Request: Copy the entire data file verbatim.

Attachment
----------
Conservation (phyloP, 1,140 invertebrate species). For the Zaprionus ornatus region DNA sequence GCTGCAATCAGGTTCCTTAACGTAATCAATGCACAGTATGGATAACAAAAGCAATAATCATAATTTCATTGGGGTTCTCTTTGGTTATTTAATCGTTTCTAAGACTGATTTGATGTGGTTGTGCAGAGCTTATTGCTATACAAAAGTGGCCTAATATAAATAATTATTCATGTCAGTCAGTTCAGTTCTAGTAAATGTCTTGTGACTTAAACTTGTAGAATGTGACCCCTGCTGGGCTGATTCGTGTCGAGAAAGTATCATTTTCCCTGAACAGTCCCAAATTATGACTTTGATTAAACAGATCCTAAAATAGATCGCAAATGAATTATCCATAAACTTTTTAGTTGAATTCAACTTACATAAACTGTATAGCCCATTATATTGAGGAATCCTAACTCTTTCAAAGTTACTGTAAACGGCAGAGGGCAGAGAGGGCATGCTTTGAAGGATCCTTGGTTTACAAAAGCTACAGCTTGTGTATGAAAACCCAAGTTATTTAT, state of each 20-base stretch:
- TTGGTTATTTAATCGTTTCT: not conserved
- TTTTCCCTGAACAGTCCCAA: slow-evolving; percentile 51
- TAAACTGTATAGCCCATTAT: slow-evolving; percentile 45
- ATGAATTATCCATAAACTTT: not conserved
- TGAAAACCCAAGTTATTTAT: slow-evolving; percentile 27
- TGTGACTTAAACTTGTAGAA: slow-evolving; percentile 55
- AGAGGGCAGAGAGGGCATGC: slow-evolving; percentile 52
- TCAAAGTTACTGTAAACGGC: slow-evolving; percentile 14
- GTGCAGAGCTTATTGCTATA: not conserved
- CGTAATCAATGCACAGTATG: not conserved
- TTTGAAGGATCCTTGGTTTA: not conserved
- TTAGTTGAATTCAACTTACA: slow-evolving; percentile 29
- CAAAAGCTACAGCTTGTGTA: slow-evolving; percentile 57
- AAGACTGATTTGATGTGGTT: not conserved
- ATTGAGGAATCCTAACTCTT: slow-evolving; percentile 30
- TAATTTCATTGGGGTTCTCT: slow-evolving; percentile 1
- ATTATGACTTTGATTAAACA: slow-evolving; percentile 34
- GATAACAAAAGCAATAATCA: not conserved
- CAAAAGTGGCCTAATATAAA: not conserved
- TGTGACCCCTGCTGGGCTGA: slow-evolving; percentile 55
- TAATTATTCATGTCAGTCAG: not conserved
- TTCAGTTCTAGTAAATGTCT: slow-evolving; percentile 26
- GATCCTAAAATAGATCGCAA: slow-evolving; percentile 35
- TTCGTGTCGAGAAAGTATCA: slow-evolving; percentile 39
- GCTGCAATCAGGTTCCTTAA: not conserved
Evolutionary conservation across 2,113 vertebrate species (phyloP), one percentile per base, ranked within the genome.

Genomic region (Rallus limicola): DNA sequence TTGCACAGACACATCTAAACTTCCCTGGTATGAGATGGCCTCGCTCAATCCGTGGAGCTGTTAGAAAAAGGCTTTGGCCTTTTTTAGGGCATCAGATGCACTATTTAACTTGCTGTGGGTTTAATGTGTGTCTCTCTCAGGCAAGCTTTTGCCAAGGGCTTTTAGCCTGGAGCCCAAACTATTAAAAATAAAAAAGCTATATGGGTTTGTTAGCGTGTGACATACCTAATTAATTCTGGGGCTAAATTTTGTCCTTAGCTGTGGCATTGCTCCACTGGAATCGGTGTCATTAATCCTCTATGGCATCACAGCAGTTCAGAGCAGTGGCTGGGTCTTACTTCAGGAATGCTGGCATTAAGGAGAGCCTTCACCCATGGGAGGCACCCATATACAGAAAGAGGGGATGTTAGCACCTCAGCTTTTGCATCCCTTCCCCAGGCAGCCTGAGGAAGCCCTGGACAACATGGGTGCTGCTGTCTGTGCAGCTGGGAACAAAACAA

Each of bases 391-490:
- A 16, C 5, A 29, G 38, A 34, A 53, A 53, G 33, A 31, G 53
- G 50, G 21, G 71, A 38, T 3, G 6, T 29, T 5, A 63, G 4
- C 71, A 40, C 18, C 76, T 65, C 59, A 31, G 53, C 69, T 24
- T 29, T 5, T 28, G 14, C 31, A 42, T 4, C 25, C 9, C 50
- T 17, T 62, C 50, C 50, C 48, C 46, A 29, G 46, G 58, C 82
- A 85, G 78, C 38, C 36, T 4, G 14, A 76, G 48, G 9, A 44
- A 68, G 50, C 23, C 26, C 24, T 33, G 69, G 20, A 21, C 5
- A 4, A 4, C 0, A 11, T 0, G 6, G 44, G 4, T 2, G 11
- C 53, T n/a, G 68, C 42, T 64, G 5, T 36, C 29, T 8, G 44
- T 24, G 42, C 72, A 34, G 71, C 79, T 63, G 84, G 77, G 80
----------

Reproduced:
Conservation (phyloP, 1,140 invertebrate species). For the Zaprionus ornatus region DNA sequence GCTGCAATCAGGTTCCTTAACGTAATCAATGCACAGTATGGATAACAAAAGCAATAATCATAATTTCATTGGGGTTCTCTTTGGTTATTTAATCGTTTCTAAGACTGATTTGATGTGGTTGTGCAGAGCTTATTGCTATACAAAAGTGGCCTAATATAAATAATTATTCATGTCAGTCAGTTCAGTTCTAGTAAATGTCTTGTGACTTAAACTTGTAGAATGTGACCCCTGCTGGGCTGATTCGTGTCGAGAAAGTATCATTTTCCCTGAACAGTCCCAAATTATGACTTTGATTAAACAGATCCTAAAATAGATCGCAAATGAATTATCCATAAACTTTTTAGTTGAATTCAACTTACATAAACTGTATAGCCCATTATATTGAGGAATCCTAACTCTTTCAAAGTTACTGTAAACGGCAGAGGGCAGAGAGGGCATGCTTTGAAGGATCCTTGGTTTACAAAAGCTACAGCTTGTGTATGAAAACCCAAGTTATTTAT, state of each 20-base stretch:
- TTGGTTATTTAATCGTTTCT: not conserved
- TTTTCCCTGAACAGTCCCAA: slow-evolving; percentile 51
- TAAACTGTATAGCCCATTAT: slow-evolving; percentile 45
- ATGAATTATCCATAAACTTT: not conserved
- TGAAAACCCAAGTTATTTAT: slow-evolving; percentile 27
- TGTGACTTAAACTTGTAGAA: slow-evolving; percentile 55
- AGAGGGCAGAGAGGGCATGC: slow-evolving; percentile 52
- TCAAAGTTACTGTAAACGGC: slow-evolving; percentile 14
- GTGCAGAGCTTATTGCTATA: not conserved
- CGTAATCAATGCACAGTATG: not conserved
- TTTGAAGGATCCTTGGTTTA: not conserved
- TTAGTTGAATTCAACTTACA: slow-evolving; percentile 29
- CAAAAGCTACAGCTTGTGTA: slow-evolving; percentile 57
- AAGACTGATTTGATGTGGTT: not conserved
- ATTGAGGAATCCTAACTCTT: slow-evolving; percentile 30
- TAATTTCATTGGGGTTCTCT: slow-evolving; percentile 1
- ATTATGACTTTGATTAAACA: slow-evolving; percentile 34
- GATAACAAAAGCAATAATCA: not conserved
- CAAAAGTGGCCTAATATAAA: not conserved
- TGTGACCCCTGCTGGGCTGA: slow-evolving; percentile 55
- TAATTATTCATGTCAGTCAG: not conserved
- TTCAGTTCTAGTAAATGTCT: slow-evolving; percentile 26
- GATCCTAAAATAGATCGCAA: slow-evolving; percentile 35
- TTCGTGTCGAGAAAGTATCA: slow-evolving; percentile 39
- GCTGCAATCAGGTTCCTTAA: not conserved
Evolutionary conservation across 2,113 vertebrate species (phyloP), one percentile per base, ranked within the genome.

Genomic region (Rallus limicola): DNA sequence TTGCACAGACACATCTAAACTTCCCTGGTATGAGATGGCCTCGCTCAATCCGTGGAGCTGTTAGAAAAAGGCTTTGGCCTTTTTTAGGGCATCAGATGCACTATTTAACTTGCTGTGGGTTTAATGTGTGTCTCTCTCAGGCAAGCTTTTGCCAAGGGCTTTTAGCCTGGAGCCCAAACTATTAAAAATAAAAAAGCTATATGGGTTTGTTAGCGTGTGACATACCTAATTAATTCTGGGGCTAAATTTTGTCCTTAGCTGTGGCATTGCTCCACTGGAATCGGTGTCATTAATCCTCTATGGCATCACAGCAGTTCAGAGCAGTGGCTGGGTCTTACTTCAGGAATGCTGGCATTAAGGAGAGCCTTCACCCATGGGAGGCACCCATATACAGAAAGAGGGGATGTTAGCACCTCAGCTTTTGCATCCCTTCCCCAGGCAGCCTGAGGAAGCCCTGGACAACATGGGTGCTGCTGTCTGTGCAGCTGGGAACAAAACAA

Each of bases 391-490:
- A 16, C 5, A 29, G 38, A 34, A 53, A 53, G 33, A 31, G 53
- G 50, G 21, G 71, A 38, T 3, G 6, T 29, T 5, A 63, G 4
- C 71, A 40, C 18, C 76, T 65, C 59, A 31, G 53, C 69, T 24
- T 29, T 5, T 28, G 14, C 31, A 42, T 4, C 25, C 9, C 50
- T 17, T 62, C 50, C 50, C 48, C 46, A 29, G 46, G 58, C 82
- A 85, G 78, C 38, C 36, T 4, G 14, A 76, G 48, G 9, A 44
- A 68, G 50, C 23, C 26, C 24, T 33, G 69, G 20, A 21, C 5
- A 4, A 4, C 0, A 11, T 0, G 6, G 44, G 4, T 2, G 11
- C 53, T n/a, G 68, C 42, T 64, G 5, T 36, C 29, T 8, G 44
- T 24, G 42, C 72, A 34, G 71, C 79, T 63, G 84, G 77, G 80